Jackson Township, Arm & Hammer’s new home, again in the middle of things
A slow-moving tractor tows bales of hay along Grandview Road in Jackson Township in 2007. The township has long been agricultural in nature. “The land of Jackson Township is fertile and productive, and its owners are industrious and prosperous,” historian George Prowell wrote in 1907. But the township’s location along the turnpike – later the Lincoln Highway and Route 30 – and the Western Maryland Railroad also meant it has played host to its share of industry. An Arm & Hammer plant is operates there. Background posts: Part of York County’s past goes on the auction block, York County railroading: ‘Something that gets in your blood’ and Old Lincoln Highway pulled ‘Americans out of the mud’.
Jackson Township, carved from Paradise Township in 1857, is home to a new Arm & Hammer laundry detergent plant and distribution center.
Though a longtime farming township with a productive limestone and red shale soil, its position along the former York-Gettysburg Turnpike and the presence of the Western Maryland Railroad meant that businesses have long been operated there… .
In 1907, historian George Prowell wrote about the 23-square-mile municipality: “Jackson Township, though not large, is quite thickly settled.”
In 1900, 1,596 people lived within its borders. Today, the population tops 6,000.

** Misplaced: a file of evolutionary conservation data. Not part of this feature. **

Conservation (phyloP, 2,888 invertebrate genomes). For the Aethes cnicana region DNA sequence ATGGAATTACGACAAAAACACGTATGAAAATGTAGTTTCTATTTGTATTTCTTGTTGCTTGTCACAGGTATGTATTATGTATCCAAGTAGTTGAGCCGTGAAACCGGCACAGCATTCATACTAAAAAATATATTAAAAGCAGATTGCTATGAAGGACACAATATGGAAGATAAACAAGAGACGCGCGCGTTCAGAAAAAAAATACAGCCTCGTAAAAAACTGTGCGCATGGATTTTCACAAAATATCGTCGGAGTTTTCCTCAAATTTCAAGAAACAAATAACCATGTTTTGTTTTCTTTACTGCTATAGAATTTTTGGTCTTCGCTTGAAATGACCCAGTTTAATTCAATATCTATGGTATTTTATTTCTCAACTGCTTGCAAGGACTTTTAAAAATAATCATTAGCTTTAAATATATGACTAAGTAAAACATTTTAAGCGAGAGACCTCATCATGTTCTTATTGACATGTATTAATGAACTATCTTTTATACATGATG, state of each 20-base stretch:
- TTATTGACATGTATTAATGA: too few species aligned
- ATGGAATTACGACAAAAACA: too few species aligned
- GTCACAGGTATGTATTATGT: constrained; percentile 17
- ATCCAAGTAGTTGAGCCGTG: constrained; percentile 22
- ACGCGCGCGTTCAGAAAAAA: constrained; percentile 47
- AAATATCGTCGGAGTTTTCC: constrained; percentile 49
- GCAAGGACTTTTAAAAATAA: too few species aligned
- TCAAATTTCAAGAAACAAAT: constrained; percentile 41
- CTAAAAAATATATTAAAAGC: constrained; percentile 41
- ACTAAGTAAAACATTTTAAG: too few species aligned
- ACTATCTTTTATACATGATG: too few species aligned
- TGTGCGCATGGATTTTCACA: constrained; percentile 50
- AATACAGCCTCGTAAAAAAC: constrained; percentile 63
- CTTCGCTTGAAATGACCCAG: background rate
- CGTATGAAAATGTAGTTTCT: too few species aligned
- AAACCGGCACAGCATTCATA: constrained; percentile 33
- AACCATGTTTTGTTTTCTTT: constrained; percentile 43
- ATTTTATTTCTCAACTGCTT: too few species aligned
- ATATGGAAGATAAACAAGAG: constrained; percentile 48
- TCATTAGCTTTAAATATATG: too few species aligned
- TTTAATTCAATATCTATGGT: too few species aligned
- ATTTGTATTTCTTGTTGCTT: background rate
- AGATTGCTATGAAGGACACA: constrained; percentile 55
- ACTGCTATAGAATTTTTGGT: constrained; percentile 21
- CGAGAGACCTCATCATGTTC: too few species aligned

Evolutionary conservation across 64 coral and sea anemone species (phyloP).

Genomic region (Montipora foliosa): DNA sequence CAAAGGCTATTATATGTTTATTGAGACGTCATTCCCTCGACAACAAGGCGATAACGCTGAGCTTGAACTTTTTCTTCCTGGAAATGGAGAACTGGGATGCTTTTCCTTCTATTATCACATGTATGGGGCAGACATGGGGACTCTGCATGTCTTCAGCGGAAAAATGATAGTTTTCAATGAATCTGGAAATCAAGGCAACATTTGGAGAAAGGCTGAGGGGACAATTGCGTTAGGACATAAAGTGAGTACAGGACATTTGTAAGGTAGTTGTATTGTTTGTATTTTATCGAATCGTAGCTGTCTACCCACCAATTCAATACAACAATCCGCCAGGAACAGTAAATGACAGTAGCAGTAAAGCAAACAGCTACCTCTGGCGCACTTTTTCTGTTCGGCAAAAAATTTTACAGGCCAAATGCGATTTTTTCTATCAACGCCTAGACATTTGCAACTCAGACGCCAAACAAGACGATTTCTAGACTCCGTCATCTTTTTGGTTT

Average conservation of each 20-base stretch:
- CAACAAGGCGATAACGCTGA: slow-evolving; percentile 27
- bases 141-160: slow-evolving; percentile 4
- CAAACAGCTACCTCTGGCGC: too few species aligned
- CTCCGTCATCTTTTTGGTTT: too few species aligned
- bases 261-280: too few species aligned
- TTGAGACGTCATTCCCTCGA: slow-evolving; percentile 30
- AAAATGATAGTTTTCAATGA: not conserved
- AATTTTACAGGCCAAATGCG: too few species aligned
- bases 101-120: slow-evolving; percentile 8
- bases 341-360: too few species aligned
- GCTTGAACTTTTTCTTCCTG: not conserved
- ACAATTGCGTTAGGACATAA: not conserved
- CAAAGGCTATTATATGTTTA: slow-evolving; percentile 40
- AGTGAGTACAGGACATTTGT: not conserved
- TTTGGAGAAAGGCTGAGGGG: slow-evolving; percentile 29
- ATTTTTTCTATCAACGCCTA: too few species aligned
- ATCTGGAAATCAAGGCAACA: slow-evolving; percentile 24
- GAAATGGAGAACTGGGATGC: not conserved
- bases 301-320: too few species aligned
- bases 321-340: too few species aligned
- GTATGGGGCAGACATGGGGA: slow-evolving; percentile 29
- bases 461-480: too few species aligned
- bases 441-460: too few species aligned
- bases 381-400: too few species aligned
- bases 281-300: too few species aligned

That year, the following industries were budding, according to Prowell:
– Thomasville was home to a large cigar factory employing 100 workers.
– Limestone quarries operated in the Thomasville area, forerunners of J.E. Baker operations in that area today.
– In earlier years, iron ore was mined in the Pidgeon Hills and shipped to furnaces elsewhere in York County and outside the region.
– The headwaters of the Little Conewago and tributaries of the Codorus Creek run through the township. This powered Biesecker Mill and other mills in the township.
The township has experienced a couple of noteworthy historical moments.
George Washington met a delegation from York in the village of Nashville and was escorted through the township to York in 1791, according to Prowell.
In the Civil War, the invading Confederates passed through the township, camping within its borders before marching into York in late June 1863.
The township was named after U.S. President Andrew Jackson.
Other related posts:
– Hanover trolley bed work seen as ‘springboard to accelerate future phases of the trail’
– Orange Car on York’s Roosevelt Avenue: Workers sometimes shoveled fruit out of box cars.
– Littered sardine cans attest to the Lincoln Highway motorist and his appetite.